The 49ers had an up and down 2002 season but still went on to win their division and host a Wild Card playoff game. The game lived up to the name and is best known for the exhilarating comeback the 49ers pulled off in the fourth quarter.

The game started off well for the 49ers with a 76-yard touchdown pass from Jeff Garcia to Owens in the opening minute of the game. The Giants battled back and built a 28-14 lead at the half.

Following a Tiki Barber touchdown and a field goal by Matt Bryant the 49ers looked at a seemingly insurmountable 38-14 deficit in the middle of the third quarter.

Desperate times call for desperate measures and the 49ers were forced to go into the hurry-up offense the rest of the game. With Garcia and Owens leading the offense the lead dwindled to 38-22 by the end of the third quarter.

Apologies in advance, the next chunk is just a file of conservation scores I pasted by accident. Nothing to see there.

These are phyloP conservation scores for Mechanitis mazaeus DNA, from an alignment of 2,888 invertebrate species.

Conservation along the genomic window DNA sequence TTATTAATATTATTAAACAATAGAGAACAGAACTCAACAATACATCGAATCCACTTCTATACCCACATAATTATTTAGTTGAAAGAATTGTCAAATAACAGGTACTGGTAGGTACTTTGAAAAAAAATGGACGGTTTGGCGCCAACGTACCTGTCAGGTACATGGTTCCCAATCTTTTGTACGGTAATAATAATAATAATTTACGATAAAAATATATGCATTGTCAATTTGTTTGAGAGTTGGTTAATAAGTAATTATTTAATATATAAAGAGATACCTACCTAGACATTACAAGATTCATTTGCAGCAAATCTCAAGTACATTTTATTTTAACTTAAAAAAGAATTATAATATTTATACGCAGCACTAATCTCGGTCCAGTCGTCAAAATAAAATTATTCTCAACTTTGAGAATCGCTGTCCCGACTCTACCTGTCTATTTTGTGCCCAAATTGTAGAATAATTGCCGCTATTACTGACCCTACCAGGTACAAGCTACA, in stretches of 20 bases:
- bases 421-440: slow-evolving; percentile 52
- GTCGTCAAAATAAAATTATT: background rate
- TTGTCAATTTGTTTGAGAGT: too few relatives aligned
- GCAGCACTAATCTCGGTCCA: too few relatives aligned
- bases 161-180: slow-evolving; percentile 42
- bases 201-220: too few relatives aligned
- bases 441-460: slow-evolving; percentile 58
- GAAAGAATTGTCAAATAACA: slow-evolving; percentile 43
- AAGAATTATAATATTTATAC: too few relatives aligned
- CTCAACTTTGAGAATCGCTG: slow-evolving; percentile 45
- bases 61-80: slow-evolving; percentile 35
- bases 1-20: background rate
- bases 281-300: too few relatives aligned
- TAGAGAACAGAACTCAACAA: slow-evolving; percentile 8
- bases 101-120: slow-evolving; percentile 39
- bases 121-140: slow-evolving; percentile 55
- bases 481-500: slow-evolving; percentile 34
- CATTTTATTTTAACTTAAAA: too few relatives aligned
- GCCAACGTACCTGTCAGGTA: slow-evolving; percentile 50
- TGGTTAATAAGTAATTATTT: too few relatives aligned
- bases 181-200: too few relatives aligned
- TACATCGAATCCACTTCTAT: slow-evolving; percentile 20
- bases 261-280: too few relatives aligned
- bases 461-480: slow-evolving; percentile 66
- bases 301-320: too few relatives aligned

Garcia ran in a touchdown in the opening seconds of the fourth quarter and threw a two-point conversion to Owens to bring the 49ers within eight. After a Jeff Chandler field goal, Garcia led the 49ers down the field one last time.

With a minute left in the game, Garcia threw the game-winning touchdown pass to Tai Streets. Pandemonium enveloped Candlestick Park but the game was not over yet as the Giants still had a minute left to try to steal a victory in San Francisco.

The Giants offense had been quiet for most of the second half and scrambled to get a drive going against a pumped up 49ers defense. The Giants tried a field goal but did not get a good snap and their holder was forced to throw a desperation pass.

The pass failed and Candlestick erupted in jubilation. It would be the last playoff game Candlestick Park would experience in the decade.